The milder, less volatile weather and more varied terrain of coastal California encourage outdoor activity and recreation, helping California attain its status as one of the healthiest states in the country. Hiking, mountain biking and surfing among other outdoor recreational activities are much more popular in California. Although better than most Southern states in health metrics, Florida has higher incidences of smoking, obesity, and chronic illness such as diabetes and hypertension than California, partly due to more lower-income individuals and families and less emphasis on active, healthy lifestyles overall.

California has a stronger, more diversified economy than Florida. There's a larger corporate presence and more well-paying industry in California such as IT, biotech, nanotech, life sciences, and investment banking to name a few, so your average Californian tends to be higher earning and more gainfully employed than your average Floridian. Even low-wage, low-skill workers in the manufacturing, trade, and healthcare sectors in California enjoy higher comparative wages, more comprehensive non-wage benefits and better state-level rights and protections than their counterparts in Florida, which is a RTW state with very limited union participation rates. Compared to California, Florida has a service-oriented economy with a strong hospitality/tourism orientation, a sector that is notorious for low wages, limited non-wage benefits and non-existent upward economic mobility. Consistent with Arizona, the service-oriented economy of Florida neither breeds nor attracts highly ambitious youth, so a lot of younger people in Florida tend to be apathetic and complacent. The younger people who are educated and career-oriented tend to move to other states after college, up to and including California.

California is home to a much better educated, more talented workforce - and general populace, for that matter - than Florida, which is one of the reasons why so much modern innovation comes from California. In addition to a strong history of innovation, California has a more competitive ethos, entrepreneurial spirit and intellectual vibe than Florida. This, of course, is due to a multitude of factors, but primarily the greater abundance of well-paying industry as well as more prestigious institutions of higher learning in California.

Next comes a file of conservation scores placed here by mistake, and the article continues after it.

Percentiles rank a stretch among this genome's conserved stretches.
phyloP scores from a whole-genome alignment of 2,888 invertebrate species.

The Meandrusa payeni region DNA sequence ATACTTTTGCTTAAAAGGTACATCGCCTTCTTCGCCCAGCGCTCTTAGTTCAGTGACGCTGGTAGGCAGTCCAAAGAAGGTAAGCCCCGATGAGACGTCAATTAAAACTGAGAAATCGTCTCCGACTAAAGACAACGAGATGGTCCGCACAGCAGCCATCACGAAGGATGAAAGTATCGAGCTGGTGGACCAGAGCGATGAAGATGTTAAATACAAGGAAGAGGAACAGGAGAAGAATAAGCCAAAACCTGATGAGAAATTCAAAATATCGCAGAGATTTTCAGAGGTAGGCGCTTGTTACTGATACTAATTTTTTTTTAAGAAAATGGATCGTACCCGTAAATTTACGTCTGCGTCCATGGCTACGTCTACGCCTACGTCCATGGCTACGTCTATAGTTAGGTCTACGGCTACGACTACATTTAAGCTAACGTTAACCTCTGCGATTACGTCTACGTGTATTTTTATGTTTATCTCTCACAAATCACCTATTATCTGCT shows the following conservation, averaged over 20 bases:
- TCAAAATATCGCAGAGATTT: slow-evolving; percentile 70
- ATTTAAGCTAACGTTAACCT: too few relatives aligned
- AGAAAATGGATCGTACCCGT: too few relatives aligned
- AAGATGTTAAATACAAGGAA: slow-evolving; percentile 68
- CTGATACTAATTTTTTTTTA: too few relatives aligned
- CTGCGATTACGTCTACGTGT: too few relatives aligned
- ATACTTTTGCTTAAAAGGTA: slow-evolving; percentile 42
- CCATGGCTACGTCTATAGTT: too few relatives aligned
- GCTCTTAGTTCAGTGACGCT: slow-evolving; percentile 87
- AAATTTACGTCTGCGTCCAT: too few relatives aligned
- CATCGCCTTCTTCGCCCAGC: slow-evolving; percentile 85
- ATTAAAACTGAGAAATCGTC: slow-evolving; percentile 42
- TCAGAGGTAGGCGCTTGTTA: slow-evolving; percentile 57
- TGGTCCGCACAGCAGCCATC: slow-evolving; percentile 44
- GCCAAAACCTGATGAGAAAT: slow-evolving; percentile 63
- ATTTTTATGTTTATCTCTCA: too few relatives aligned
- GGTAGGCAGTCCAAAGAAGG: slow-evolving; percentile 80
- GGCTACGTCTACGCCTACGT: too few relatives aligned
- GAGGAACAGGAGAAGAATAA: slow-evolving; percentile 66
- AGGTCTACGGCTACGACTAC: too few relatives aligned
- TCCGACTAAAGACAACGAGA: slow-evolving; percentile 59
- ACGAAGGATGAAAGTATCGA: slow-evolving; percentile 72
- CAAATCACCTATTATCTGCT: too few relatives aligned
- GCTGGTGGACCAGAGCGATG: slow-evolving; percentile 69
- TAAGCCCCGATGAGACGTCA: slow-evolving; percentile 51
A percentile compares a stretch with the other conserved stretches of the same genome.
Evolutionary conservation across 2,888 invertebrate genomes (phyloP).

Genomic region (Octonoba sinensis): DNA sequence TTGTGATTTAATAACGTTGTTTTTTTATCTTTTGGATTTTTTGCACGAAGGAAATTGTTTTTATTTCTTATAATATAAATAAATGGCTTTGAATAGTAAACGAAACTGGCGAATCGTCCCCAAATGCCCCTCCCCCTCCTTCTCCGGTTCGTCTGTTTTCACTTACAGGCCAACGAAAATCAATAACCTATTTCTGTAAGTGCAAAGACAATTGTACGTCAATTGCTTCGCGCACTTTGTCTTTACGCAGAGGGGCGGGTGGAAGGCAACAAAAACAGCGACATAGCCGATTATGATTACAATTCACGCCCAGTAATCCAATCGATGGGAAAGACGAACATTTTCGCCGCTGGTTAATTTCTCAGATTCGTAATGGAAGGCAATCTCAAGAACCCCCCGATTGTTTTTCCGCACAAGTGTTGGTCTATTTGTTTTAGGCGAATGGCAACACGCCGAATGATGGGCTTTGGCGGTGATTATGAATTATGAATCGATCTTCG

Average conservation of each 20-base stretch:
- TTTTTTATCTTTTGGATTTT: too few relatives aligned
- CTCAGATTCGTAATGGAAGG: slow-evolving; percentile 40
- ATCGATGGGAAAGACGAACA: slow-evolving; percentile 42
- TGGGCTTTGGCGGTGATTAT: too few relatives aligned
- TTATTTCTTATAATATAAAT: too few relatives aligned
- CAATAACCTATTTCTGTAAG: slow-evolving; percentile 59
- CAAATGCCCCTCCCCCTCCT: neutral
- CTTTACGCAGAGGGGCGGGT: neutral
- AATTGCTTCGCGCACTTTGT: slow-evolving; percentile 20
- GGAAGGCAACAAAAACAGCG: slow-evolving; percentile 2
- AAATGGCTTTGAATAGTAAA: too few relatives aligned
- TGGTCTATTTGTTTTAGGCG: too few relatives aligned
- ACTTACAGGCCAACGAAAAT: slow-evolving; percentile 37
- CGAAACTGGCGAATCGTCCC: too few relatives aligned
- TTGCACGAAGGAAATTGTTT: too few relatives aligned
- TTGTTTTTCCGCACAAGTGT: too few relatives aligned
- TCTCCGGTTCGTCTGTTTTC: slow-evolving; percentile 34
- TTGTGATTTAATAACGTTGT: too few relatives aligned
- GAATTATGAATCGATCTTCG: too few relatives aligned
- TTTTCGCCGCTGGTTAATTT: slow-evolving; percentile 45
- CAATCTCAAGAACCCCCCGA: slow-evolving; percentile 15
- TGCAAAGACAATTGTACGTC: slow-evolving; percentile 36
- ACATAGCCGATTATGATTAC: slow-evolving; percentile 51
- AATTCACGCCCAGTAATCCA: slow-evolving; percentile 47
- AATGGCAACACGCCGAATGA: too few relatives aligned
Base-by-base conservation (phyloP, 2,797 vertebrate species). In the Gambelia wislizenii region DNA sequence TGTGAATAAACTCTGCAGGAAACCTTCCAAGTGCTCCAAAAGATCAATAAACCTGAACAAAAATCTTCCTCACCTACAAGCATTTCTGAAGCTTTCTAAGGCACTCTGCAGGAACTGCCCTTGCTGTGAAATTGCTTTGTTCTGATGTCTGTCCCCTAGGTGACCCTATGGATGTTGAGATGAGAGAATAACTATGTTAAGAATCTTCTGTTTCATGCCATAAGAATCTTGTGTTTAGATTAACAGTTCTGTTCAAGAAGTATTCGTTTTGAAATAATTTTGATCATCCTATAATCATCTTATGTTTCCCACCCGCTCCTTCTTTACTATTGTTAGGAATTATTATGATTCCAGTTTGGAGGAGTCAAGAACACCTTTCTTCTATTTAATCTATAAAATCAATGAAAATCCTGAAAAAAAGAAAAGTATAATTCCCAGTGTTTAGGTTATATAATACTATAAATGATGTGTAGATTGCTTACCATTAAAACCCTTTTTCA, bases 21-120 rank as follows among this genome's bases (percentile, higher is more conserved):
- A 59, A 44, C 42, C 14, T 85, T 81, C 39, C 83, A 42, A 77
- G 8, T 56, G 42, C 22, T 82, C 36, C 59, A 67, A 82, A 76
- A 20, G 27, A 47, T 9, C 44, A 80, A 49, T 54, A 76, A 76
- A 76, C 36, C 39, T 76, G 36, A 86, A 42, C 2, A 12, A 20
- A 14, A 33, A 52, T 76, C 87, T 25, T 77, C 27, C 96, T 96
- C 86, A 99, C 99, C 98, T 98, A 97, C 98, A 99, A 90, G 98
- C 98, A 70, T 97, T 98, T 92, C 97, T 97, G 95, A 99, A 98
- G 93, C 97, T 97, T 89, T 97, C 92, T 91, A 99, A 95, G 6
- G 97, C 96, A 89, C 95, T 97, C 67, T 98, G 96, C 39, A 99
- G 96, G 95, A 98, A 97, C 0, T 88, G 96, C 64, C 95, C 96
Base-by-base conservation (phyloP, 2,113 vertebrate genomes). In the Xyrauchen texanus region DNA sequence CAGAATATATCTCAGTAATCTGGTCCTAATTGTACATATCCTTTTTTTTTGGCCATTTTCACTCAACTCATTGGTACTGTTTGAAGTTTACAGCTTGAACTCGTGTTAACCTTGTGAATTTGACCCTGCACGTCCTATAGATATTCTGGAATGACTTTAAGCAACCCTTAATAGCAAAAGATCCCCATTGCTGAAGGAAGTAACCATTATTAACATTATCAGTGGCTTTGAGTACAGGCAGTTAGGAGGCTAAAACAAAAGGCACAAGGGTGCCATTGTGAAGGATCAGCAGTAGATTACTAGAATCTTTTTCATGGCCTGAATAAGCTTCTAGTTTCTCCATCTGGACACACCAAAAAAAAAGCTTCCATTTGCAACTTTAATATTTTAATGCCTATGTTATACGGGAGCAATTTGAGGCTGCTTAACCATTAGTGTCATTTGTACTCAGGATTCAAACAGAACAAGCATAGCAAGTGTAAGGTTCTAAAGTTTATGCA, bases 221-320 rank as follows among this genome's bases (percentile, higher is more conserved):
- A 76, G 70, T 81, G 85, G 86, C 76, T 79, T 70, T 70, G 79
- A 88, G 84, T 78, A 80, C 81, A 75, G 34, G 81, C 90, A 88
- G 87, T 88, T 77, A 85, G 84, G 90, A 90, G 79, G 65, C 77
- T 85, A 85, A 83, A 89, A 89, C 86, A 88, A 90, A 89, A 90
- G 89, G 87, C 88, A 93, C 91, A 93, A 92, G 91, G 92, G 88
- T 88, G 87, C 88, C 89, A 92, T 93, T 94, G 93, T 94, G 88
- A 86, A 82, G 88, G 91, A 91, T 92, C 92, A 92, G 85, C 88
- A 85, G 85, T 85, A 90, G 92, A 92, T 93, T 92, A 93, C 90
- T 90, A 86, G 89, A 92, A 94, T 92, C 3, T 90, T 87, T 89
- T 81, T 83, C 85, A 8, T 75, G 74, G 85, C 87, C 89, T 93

Because Florida is less educated and cosmopolitan than California in general, you'll encounter much more intolerance and small-mindedness in Florida than in California, not to mention much less support for progressive ideals and movements such as hybrid and electric cars, the "green" movement (i.e., recycling, curbing emissions, etc.), medical marijuana, same-sex marriage, organic eating and living, farmers markets and community-supported agriculture, smoking bans, caps on land development and so forth.

People are a lot more open, tolerant, and accepting in California - no cares what religion you are, where you're from or who you sleep with. There's definitely more of a counterculture element in California compared to just about anywhere in Florida - more hippies, more nature-lovers, more spiritual folks, etc. There's also significantly less tolerance for aggression, shadiness and deviance. Overall, I find California to be a much more humane place than Florida.

In reality, living in Florida is like living in the South, but without the politeness, friendliness and hospitality. The general lack of civility and common courtesy in the major cities is frightening and is due in large part to "six degrees of separation." People are friendlier and more pleasant in California than in Florida, hands down, which is a far less transient, anonymous society.